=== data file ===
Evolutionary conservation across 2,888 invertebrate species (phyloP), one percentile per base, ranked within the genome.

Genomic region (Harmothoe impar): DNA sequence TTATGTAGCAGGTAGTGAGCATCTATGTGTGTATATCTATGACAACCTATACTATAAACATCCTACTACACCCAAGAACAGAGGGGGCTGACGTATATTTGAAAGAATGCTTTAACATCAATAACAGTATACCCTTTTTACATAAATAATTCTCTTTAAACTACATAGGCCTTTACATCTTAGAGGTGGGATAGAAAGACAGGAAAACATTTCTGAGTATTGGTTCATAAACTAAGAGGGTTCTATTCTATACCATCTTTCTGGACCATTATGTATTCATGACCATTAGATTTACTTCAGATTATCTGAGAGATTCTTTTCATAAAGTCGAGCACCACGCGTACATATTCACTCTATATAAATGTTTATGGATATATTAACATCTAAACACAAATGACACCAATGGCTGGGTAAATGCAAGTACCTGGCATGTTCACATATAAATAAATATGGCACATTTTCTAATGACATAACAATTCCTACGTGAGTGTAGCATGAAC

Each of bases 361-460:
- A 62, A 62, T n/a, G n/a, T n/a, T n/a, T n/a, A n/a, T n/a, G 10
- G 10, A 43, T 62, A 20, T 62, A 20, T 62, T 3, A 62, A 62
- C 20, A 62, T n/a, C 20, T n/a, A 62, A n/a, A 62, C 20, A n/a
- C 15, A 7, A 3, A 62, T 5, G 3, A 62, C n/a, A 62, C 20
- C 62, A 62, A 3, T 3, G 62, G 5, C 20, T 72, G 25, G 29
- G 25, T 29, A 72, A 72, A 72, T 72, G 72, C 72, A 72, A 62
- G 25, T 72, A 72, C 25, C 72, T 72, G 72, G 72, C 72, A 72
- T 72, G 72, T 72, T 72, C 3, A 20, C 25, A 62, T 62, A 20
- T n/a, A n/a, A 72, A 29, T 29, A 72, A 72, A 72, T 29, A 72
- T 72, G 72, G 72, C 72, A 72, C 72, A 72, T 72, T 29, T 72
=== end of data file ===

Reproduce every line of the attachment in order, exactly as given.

Evolutionary conservation across 2,888 invertebrate species (phyloP), one percentile per base, ranked within the genome.

Genomic region (Harmothoe impar): DNA sequence TTATGTAGCAGGTAGTGAGCATCTATGTGTGTATATCTATGACAACCTATACTATAAACATCCTACTACACCCAAGAACAGAGGGGGCTGACGTATATTTGAAAGAATGCTTTAACATCAATAACAGTATACCCTTTTTACATAAATAATTCTCTTTAAACTACATAGGCCTTTACATCTTAGAGGTGGGATAGAAAGACAGGAAAACATTTCTGAGTATTGGTTCATAAACTAAGAGGGTTCTATTCTATACCATCTTTCTGGACCATTATGTATTCATGACCATTAGATTTACTTCAGATTATCTGAGAGATTCTTTTCATAAAGTCGAGCACCACGCGTACATATTCACTCTATATAAATGTTTATGGATATATTAACATCTAAACACAAATGACACCAATGGCTGGGTAAATGCAAGTACCTGGCATGTTCACATATAAATAAATATGGCACATTTTCTAATGACATAACAATTCCTACGTGAGTGTAGCATGAAC

Each of bases 361-460:
- A 62, A 62, T n/a, G n/a, T n/a, T n/a, T n/a, A n/a, T n/a, G 10
- G 10, A 43, T 62, A 20, T 62, A 20, T 62, T 3, A 62, A 62
- C 20, A 62, T n/a, C 20, T n/a, A 62, A n/a, A 62, C 20, A n/a
- C 15, A 7, A 3, A 62, T 5, G 3, A 62, C n/a, A 62, C 20
- C 62, A 62, A 3, T 3, G 62, G 5, C 20, T 72, G 25, G 29
- G 25, T 29, A 72, A 72, A 72, T 72, G 72, C 72, A 72, A 62
- G 25, T 72, A 72, C 25, C 72, T 72, G 72, G 72, C 72, A 72
- T 72, G 72, T 72, T 72, C 3, A 20, C 25, A 62, T 62, A 20
- T n/a, A n/a, A 72, A 29, T 29, A 72, A 72, A 72, T 29, A 72
- T 72, G 72, G 72, C 72, A 72, C 72, A 72, T 72, T 29, T 72